Rankin takes us back to his writing roots and his home in the mining village of Cardenden in Fife. In The Flood, it was disguised, thinly, as Carsden. “People from Cardenden thought they could see themselves in it. My dad thought he could see himself in it. I got a shit load of trouble. That is what led me to create Inspector Rebus because he was very unlike me. People couldn’t read it and see themselves or me.” Now first editions of The Flood fetch $5,000 in America, he says, appalled. Yet in 1986, the 200-copy print run didn’t even sell out. “It was pulped, I got a letter saying ‘Would you like to buy the remaining copies at 10p a copy?’ I said ‘No, I’ve got five here.’”

The joking stops as he reads an extract. He uses the podium for the first time, erect, formal, voice dipping at the end of sentences, shaping lines as if reading poetry. The room is utterly still and remains so as he talks about inventing Rebus. On the same day he signed the contract for The Flood, he sat in his PhD student digs and an image came to him: coded messages in the form of knotted string and matchstick crosses.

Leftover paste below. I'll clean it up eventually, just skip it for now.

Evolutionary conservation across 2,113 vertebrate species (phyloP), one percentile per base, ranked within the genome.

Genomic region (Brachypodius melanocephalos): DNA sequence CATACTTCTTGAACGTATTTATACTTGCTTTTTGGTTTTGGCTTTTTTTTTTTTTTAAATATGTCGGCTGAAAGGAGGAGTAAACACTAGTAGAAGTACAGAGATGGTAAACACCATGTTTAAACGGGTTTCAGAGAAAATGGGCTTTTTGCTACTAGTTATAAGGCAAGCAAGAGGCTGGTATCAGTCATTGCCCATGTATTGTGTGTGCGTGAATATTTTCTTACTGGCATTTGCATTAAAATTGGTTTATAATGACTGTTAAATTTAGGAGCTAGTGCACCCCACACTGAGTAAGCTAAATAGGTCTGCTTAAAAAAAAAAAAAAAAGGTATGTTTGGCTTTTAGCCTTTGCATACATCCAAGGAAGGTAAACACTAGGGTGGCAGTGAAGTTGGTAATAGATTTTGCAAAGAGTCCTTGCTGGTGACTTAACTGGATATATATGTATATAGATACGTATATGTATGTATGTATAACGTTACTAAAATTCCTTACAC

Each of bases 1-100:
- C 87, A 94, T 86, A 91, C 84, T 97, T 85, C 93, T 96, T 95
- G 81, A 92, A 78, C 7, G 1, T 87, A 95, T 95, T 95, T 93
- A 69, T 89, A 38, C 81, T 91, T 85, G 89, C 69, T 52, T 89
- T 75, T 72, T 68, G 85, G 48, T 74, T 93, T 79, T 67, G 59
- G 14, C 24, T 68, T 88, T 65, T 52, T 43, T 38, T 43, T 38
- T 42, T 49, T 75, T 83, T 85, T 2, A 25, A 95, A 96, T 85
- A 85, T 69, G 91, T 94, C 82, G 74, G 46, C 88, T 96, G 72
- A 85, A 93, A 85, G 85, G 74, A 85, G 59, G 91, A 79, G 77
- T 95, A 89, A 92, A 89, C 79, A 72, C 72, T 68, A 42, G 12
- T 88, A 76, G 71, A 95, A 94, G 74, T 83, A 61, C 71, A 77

“I thought ‘Who’s getting sent these little picture puzzles? Maybe it’s a cop and the person tormenting him is from the past.’ And it just went bing bang bong from there.” He called the cop Rebus and the resulting novel Knots And Crosses. “As a writer, you don’t get many days like that,” he says.

The Scotland of the novels is bleak. “I would love to write about Rebus enjoying the beauty of the Scottish countryside. ‘My God look at that view, isn’t it fantastic. The traffic is great compared to London.’ He doesn’t see that because the nature of the job has made him cynical and jaundiced.”